"No, you can't."

"I wouldn't have you back anyway," he muttered. "Did I ever tell you what a whiny little bitch you can be?"

She paid him no attention. "There are others."

"Others?" He hoped she wasn't going to start on the Triple Aspect thing again. One of her was quite enough.

"Yes. Others you can have."

"I can have whomever I like," the Devil said smugly.

"Is that so?" She replaced the glasses and tipped them up onto her head where they perched like an opaque butterfly. She smoothed out her clothing, serene, practical. "What about this man, Stone?"

The Devil's eyes narrowed in suspicion. "What do you know of him?"

"Word gets around. I know of the hellbreak you mentioned, I know of Stone. You lied to me once. Now you lie to him. You've told him you never loved anything or anyone but God. Yet I know how you used to look at me. And I know how you look at him."

The Devil refused to be lost for words again. "Stalking me, sweetheart?"

"Watching, my love." She grinned.

"You've got it all wrong," he began, knowing it was useless.

"You can deny it all you like. You can taunt him with thinly veiled sexual references and pretend they mean nothing. You can tell me, and you can tell yourself that Stone means nothing to you. But he does. Yet, here's the problem." She bent down and picked up a pebble, caressing it between her finger and thumb, its dark surface glistening with salt water. "If Stone captures all the damned souls and you give him redemption you'll lose him forever."

She tossed the pebble away. It splashed as it entered the water and she shrugged, clenched her fist, opened it to reveal the same pebble, still wet. The Devil was resolutely unimpressed with the parlour trick, but kept quiet so as to learn the moral of the story. "If, however, Stone sends all the souls back and you renege on the deal, send him back to hell …" She stretched her hand out toward him. He held out his own hand and she pressed the pebble into his palm, closing his hand around it. "He'll hate you." She spread her hands. "You'll still lose him." The Devil opened his hand. No surprise to find the pebble was missing.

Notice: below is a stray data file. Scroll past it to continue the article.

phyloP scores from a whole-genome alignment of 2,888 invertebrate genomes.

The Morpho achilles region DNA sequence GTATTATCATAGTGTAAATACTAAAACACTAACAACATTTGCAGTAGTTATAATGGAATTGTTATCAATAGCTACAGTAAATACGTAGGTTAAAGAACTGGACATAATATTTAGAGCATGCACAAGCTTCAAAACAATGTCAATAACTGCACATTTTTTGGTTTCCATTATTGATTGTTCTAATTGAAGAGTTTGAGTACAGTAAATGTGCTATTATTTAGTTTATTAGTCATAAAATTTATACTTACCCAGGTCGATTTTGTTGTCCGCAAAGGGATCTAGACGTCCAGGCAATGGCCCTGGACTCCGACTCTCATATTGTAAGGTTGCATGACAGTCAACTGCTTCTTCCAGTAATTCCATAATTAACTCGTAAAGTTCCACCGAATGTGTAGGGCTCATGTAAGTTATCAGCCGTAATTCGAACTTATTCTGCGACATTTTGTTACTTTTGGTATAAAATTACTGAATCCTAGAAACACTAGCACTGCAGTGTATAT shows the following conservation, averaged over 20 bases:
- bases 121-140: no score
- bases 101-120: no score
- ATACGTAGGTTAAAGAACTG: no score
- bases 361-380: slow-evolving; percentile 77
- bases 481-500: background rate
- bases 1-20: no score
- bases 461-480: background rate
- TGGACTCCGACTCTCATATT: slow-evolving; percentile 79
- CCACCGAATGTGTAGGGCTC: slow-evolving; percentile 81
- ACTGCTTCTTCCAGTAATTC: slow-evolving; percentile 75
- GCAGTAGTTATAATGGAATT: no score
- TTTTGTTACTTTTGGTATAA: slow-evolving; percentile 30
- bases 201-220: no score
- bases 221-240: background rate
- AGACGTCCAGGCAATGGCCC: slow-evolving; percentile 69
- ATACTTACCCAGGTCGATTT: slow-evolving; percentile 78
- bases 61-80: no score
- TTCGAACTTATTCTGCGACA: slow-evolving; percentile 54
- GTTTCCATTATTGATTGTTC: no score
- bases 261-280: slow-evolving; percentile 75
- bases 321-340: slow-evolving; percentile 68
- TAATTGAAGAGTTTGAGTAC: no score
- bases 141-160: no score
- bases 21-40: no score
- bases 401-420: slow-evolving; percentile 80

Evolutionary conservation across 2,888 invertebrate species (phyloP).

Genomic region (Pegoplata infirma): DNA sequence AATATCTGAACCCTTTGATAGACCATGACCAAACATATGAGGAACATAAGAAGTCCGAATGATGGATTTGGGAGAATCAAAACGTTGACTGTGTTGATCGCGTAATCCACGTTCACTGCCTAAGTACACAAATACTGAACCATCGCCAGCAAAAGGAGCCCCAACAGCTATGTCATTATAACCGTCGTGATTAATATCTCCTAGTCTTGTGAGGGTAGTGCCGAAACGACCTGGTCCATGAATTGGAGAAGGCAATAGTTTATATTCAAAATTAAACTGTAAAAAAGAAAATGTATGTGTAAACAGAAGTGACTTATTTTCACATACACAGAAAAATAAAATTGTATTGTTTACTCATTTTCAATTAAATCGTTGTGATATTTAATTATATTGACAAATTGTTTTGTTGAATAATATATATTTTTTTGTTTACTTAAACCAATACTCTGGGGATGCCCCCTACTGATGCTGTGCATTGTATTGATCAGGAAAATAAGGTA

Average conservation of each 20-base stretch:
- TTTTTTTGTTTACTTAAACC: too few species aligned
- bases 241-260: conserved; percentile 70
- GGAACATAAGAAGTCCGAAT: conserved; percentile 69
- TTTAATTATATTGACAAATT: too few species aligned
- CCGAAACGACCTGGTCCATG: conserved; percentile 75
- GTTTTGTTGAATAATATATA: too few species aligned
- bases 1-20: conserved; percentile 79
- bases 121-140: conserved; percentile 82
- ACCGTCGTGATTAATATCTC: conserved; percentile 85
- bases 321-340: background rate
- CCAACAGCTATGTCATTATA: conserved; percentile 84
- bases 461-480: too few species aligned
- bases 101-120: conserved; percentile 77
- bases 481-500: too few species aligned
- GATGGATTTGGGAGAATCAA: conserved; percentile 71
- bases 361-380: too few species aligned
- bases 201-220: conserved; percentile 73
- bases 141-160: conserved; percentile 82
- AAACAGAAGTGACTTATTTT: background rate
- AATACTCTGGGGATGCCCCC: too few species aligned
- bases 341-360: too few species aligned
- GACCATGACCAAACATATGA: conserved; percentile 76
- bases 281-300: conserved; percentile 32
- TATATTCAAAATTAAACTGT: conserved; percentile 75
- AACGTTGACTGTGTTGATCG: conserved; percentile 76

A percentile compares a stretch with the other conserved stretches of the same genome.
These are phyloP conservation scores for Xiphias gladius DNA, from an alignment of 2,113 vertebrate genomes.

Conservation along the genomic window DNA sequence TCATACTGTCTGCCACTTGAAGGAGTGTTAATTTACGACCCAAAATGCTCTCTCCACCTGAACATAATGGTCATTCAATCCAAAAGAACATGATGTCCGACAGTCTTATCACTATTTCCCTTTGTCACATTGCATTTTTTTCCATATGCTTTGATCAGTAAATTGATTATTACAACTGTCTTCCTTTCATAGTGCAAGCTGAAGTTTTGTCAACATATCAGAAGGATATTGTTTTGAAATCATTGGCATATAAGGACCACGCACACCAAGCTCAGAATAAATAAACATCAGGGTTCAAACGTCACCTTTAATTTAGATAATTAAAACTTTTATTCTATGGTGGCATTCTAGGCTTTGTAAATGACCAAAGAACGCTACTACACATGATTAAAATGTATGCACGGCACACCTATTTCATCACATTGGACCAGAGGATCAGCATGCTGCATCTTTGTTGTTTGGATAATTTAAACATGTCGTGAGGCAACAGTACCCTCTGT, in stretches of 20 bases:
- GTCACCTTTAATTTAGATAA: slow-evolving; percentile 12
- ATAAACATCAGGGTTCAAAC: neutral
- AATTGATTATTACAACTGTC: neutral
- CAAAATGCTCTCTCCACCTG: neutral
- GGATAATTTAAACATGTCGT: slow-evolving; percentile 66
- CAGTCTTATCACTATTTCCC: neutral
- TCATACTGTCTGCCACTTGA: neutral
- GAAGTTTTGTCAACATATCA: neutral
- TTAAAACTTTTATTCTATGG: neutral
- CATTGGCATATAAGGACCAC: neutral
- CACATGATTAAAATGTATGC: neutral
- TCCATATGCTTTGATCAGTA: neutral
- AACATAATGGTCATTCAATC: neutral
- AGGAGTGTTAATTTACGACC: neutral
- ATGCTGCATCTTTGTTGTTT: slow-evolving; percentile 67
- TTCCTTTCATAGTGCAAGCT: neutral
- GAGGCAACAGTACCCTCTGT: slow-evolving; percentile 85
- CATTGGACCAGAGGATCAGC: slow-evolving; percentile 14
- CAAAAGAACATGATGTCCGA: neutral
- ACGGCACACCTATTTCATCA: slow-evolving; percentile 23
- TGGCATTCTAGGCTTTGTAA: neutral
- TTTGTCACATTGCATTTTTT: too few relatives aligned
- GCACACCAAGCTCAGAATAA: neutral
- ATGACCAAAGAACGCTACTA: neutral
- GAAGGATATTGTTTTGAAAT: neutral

"A dilemma," she said.

The Devil shrugged. "The rate he's going it'll be years before he sends them all back. I'll deal with it then."

She smiled. "So you admit you love him?" When she got a glare in response, she pushed, "Care for him? Just a little?"

Despite himself, he smiled. "Care? An emotional attachment, me? Well - maybe a little," he acknowledged begrudgingly, adding quickly to cover himself, "He amuses me. I'm going to teach him to sit up and beg next week."

"Aside from dog training," she said dryly, "you're just going to torment him? To haunt his dreams and content yourself with stalking him? Never letting him suspect you see him as anything other than your lapdog?"

"That's not your concern," he hissed, too angry, too obvious, but she was oh, too close for comfort.

"No, it isn't. But it doesn't mean I don't care." She reached for him. At first he was unyielding, but bittersweet memories and the thoughts of Ezekiel she'd put into his head melted his icy reserve. Ice wasn't really his thing anyway. He let her hold him, let himself hold her. "Just one," she whispered. "On the lips." So he bent his head and let his lips brush against hers. She held him to her, savouring it.

It was the Devil who pulled away first. "Good to see you again," he said briskly, as if she were an old acquaintance he'd never been fond of, or an annoying colleague he saw every day. "Try not to do me out of a job too soon, would you? I know your followers don't believe in me."

"Lucie," she called. "There might be ways you haven't even thought of. Remember that everything is connected to everything else. You, Me, the ocean, the sky, heaven, hell – Ezekiel –"

"Nonsense," he retorted, walking away.

"Hope," she returned, facing away from him and replacing the glasses, the sun reflecting off them as she stared across the horizon.

"False hope," the Devil grinned, "is one of my favourite emotions, snuggled alongside despair and right up there with unrequited love."

He disappeared. She waited there a few moments longer, watching the sun meet the restless ocean. Stalemate. For now, it would have to do.